I bought the Game of Thrones episodic game from Telltale a while back during a sale, and just recently got around to playing it.
Beyond the technical issues, the game shares the pros and cons that go with pretty much all episodic adventure games. My least favorite of these is the action sequences, including one almost immediately after starting the first episode. I had the usual trouble with them, dying several times largely because I didn't understand what was being asked of me (why isn't my character crawling away from the bad guy...whoops, I'm dead...oh, it wanted me to press down instead of up) and had to repeat the sequence. But I was always able to get through it once I'd seen what the game was asking for, and the sequences aren't terrible...just annoying.
This Game of Thrones adventure does a reasonable job of replicating the Game of Thrones feel. The player represents the Forrester family, a northern noble family traditionally tied to the Starks. The game switches you back and forth between various family members in different locations, which is a bit different since most of these kind of games are from a single viewpoint. It's familiar here, though, since the books and HBO show use the same kind of viewpoint switching. There's plenty of intrigue, betrayal, and spiteful enemies, as well as the occasional death of a character who seemed central to the plot.
Both the strongest and weakest points of the story in this game are its close ties to the events in the books/HBO show. On the one hand, I understand that it's a big draw to see the main characters like Tyrion or Cersei or Jon Snow, and to be affected by major events like the Red Wedding. These kind of interactions give the player a feeling of being part of the same world they read about or watch on TV. But the same close ties limit what can happen in the story and make the player's choices seem less important. When you know what's about to happen at the wedding of Joffrey and Margaery, for instance, it seems pretty silly to be engaged in political maneuvering for the favor of Tyrion.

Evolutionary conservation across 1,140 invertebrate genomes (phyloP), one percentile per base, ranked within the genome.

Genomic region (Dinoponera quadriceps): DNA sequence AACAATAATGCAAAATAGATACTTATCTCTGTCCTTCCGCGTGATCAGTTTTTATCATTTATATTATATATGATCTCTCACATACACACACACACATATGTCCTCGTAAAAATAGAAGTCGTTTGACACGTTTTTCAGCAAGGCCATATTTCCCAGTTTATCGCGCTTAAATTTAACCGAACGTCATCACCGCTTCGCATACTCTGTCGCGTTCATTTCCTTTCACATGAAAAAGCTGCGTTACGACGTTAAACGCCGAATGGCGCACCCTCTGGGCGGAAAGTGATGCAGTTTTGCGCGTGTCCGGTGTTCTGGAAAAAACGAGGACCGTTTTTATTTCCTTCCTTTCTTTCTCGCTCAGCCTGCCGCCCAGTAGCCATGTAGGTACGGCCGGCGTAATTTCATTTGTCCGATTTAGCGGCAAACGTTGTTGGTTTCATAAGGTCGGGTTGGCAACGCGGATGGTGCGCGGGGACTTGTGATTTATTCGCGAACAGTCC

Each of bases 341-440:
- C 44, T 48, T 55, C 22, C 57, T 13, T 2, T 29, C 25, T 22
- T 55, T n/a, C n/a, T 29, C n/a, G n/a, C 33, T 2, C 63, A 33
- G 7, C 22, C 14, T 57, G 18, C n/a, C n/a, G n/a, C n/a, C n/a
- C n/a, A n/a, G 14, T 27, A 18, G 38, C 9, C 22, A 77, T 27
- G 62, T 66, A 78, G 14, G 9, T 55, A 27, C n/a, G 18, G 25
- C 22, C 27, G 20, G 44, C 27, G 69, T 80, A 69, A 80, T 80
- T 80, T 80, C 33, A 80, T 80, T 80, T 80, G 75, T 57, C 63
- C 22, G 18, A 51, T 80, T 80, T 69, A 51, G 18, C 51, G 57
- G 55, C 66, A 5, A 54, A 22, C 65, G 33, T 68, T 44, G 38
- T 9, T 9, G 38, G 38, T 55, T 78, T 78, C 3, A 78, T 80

Much of the time, I felt like I was just watching the story rather than being part of it. I could make some small impacts, but some pretty bad things were going to happen no matter what I did. That's a problem with all of these episodic adventure games, but it seemed worse with this one than most. I suppose that's to be expected in the Game of Thrones setting, where bad things seem to happen to most everyone all the time.
Don't expect to learn much in the way of answers at the end of the sixth and final episode. It feels very much like the middle of a story, with only one really big question answered (whether or not the North Grove is a real place). Clearly they're setting up for at least one more season. Had I realized just how much they were going to leave unresolved, I probably wouldn't have played at all until season two was out.
If you're a Game of Thrones fan and looking for something to augment the books/show, this Game of Thrones episodic adventure game is a decent choice. But if you don't like or have no opinion on Game of Thrones in general, I wouldn't bother with this game. It's unlikely to change your mind about the world if you dislike it, and the books/show are a much better way to get involved for the first time.